Nathan Parker’s The Birth of a Nation plays up to Oscar hopes
The Birth of a Nation is a strange title for a film about the slave revolt led by Nat Turner in 1831. The original The Birth of a Nation is D.W. Griffith’s 1915 racist epic about the founding of the Klu Klux Klan, a propaganda film that is still considered a masterwork in film history due to its technical innovation.
Director Nathan Parker claims to have to “re-purposed [the title] as a tool to challenge racism and white supremacy in America, to inspire a riotous disposition toward any and all injustice in this country” and while the overtones of the film certainly drive this message home, it’s odd that Parker felt it necessary to score points against a racist film director who died nearly seventy years ago, particularly when the majority of film audiences are likely to be unaware of the original in the first place.
To be clear: 2016’s The Birth of a Nation has absolutely nothing to do with the original film. Nathan Parker’s film tells the story of the bloodiest slave revolt in U.S. history, one that occurred some thirty years before the start of the Civil War. The film fits in the category of Oscar-bait, detailing the horrors of one of the two Academy approved atrocities (American slavery and the Holocaust). It can be compared to a variety of films and miniseries, from Twelve Years a Slave to Roots, from Glory to Django Unchained, and it holds its own with each of these tales.
Parker has told an effective story with The Birth of a Nation, but its emotional impact is lessened for any student of history that already knows the outcome. There is a sense of doom that hangs over the entire film—no matter how stirring the words of the slave preacher Nat Turner are to the ears of his flock, the war to free them won’t even begin until 1861.
The Birth of a Nation is particularly strong in its images of slavery—it shows the distinct differences in the lives of slaves depending on the master who owns them. Where the Turner family treats their slaves with at least a modicum of respect, giving them their own cabins and allowing for marriage and family, others see them as little more than livestock.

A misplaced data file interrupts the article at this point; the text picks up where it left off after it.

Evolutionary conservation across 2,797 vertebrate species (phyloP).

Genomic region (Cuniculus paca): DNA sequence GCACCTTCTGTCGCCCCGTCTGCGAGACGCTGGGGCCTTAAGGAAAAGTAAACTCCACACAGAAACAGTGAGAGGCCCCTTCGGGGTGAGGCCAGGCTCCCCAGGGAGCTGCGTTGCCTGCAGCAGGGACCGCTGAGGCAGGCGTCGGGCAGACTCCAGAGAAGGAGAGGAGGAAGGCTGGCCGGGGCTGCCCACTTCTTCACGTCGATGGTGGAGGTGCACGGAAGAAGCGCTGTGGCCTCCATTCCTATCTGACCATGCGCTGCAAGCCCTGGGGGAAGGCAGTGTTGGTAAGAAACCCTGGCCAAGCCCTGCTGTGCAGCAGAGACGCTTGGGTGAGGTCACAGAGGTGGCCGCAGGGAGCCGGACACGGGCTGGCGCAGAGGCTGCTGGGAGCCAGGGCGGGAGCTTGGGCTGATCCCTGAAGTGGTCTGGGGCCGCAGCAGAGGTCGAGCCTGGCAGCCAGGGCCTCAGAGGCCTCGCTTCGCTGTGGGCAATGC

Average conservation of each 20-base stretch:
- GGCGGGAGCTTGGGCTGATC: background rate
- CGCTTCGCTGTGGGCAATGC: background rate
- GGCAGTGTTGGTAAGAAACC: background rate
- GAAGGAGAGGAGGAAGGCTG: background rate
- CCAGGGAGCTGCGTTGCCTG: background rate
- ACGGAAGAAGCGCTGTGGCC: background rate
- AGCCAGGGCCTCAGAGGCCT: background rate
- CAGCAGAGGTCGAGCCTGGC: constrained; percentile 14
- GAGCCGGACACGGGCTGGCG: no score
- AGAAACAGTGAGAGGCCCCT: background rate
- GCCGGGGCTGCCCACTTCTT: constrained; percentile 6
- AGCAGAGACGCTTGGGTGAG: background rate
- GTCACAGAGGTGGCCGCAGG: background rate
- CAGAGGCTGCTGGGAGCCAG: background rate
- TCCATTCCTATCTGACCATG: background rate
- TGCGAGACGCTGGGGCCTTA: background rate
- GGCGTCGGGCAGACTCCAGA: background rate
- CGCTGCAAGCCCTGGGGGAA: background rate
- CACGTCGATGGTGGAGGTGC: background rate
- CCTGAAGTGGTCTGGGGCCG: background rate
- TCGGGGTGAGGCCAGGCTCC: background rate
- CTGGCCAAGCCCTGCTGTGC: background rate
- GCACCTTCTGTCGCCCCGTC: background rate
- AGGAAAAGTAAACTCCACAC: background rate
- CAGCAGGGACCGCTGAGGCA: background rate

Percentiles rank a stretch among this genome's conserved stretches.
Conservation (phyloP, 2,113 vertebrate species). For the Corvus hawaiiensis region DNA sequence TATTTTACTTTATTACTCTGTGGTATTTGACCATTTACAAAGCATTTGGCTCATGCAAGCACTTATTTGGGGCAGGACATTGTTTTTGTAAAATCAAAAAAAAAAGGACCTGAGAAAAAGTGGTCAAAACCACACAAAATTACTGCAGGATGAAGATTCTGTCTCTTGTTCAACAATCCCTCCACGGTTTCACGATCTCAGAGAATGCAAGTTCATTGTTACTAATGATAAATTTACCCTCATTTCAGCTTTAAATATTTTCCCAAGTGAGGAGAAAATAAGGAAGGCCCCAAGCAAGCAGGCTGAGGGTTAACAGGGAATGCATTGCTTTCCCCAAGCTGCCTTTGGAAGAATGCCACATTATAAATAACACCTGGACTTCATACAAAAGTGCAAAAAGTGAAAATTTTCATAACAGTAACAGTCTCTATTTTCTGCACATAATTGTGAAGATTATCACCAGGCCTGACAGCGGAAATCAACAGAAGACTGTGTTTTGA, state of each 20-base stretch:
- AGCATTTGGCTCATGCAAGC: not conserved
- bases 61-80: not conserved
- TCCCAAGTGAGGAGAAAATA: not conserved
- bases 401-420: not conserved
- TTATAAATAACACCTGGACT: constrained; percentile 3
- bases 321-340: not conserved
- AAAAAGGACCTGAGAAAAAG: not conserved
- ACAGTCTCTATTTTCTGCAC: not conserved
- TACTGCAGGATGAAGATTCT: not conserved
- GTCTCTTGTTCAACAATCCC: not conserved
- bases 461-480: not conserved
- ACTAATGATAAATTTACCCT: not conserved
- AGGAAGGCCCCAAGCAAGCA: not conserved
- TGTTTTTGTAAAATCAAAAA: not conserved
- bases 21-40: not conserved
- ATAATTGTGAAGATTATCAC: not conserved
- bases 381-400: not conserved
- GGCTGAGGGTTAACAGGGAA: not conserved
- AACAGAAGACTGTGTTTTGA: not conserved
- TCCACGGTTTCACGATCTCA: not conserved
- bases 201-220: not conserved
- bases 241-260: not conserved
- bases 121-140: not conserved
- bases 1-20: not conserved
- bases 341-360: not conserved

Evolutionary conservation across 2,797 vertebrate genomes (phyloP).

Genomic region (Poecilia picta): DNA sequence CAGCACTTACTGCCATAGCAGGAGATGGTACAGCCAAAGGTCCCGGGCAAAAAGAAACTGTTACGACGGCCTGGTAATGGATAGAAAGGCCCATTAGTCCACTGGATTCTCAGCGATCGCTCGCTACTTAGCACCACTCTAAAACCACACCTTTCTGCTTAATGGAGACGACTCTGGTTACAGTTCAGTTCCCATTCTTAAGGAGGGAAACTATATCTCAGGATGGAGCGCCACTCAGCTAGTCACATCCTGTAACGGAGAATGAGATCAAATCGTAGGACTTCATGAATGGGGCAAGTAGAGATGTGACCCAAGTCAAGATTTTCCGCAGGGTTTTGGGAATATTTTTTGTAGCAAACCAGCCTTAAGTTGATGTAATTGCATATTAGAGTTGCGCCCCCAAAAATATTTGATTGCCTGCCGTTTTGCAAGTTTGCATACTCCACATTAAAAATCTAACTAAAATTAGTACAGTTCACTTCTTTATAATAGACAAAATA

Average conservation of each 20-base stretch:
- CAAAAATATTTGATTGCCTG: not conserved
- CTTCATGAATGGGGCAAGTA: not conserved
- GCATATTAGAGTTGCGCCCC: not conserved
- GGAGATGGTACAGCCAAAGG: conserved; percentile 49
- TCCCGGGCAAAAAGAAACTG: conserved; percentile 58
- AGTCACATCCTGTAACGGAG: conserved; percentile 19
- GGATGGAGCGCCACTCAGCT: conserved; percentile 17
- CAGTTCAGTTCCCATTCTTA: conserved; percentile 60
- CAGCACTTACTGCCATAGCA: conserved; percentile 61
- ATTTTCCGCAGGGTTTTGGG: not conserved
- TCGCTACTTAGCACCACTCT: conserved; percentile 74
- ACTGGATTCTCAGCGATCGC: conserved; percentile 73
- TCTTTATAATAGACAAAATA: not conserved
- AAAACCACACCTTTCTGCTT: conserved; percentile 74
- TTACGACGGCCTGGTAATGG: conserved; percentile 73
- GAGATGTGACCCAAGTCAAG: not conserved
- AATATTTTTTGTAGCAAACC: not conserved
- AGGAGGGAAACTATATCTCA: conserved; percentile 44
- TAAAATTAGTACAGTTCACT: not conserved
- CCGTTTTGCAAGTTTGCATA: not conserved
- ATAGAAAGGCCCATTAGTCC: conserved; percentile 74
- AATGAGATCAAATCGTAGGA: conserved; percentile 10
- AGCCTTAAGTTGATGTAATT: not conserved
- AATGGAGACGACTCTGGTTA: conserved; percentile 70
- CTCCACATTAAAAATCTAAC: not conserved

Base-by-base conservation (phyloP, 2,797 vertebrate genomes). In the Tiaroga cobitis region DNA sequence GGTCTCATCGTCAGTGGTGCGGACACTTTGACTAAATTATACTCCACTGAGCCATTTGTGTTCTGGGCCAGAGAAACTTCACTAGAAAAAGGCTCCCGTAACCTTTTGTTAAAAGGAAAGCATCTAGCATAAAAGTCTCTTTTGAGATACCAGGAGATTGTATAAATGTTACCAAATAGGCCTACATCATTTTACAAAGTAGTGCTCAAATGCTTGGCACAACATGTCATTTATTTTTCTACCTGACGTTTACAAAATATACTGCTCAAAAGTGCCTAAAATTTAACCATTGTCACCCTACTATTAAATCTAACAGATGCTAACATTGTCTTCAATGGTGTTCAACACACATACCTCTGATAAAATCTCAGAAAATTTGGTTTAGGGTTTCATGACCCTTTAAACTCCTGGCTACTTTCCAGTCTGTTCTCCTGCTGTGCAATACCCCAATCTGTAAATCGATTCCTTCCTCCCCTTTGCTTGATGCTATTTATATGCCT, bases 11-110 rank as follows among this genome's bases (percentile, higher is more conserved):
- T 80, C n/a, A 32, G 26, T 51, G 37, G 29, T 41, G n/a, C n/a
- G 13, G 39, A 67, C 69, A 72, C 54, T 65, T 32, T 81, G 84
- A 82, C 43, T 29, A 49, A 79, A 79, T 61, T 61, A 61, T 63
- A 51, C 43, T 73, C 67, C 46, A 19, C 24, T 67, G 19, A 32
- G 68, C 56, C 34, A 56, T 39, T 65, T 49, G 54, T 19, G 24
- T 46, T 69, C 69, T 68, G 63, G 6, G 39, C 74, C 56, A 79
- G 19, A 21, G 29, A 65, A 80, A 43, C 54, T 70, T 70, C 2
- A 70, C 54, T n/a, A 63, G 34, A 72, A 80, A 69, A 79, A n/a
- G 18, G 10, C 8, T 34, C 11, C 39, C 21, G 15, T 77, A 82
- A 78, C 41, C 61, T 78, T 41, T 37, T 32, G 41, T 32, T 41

The central conceit of the story shows Nat visiting local plantations to spread the word of God at the behest of his master Samuel Turner. The white landowners are concerned with a potential uprising and offer Samuel another source of income if Nat visits to remind slaves of God’s commandments concerning obedience.
Through this tour, Nat’s eyes are opened to the conditions many of his people endure at the hands of their masters. His travels begin to instill in him a sense of responsibility and a desire for revolution. After the brutal rape and beating of his wife, and an unjust punishment because Nat dare to baptize a white man seeking forgiveness, he sees no choice but to lead a violent revolt against his oppressors.
Slave uprisings in the antebellum South never lasted long. Nat Turner’s was a mere 48 hours. The Birth of a Nation doesn’t quite have the emotional resonance of a film like Twelve Years a Slave because it lacks the cathartic release at the end.
Soloman Northrup is rescued and sent home at the end of his film, giving the audience a respite from the horror they witnessed over the course of the film. Nat Turner never had a chance and his actions cause far more death and misery for his people.
The film argues that these men were truly free because they threw off their shackles and struck back at the oppression that surrounded them. It’s a powerful message, indeed. However, the essence of freedom is choice and the many slaves who chose not to rebel suffered the same fate as those who did.
Few would argue that Turner’s rebellion wasn’t justified, but some might question if the outcome was worth the loss of life. Those that do are likely the same that would ask Martin Luther King Jr. to wait a century later, as his sat in a Birmingham Jail.
The Birth of a Nation is a good start to this Oscar season. More “important” films are sure to follow as we inch our way towards the end of the year.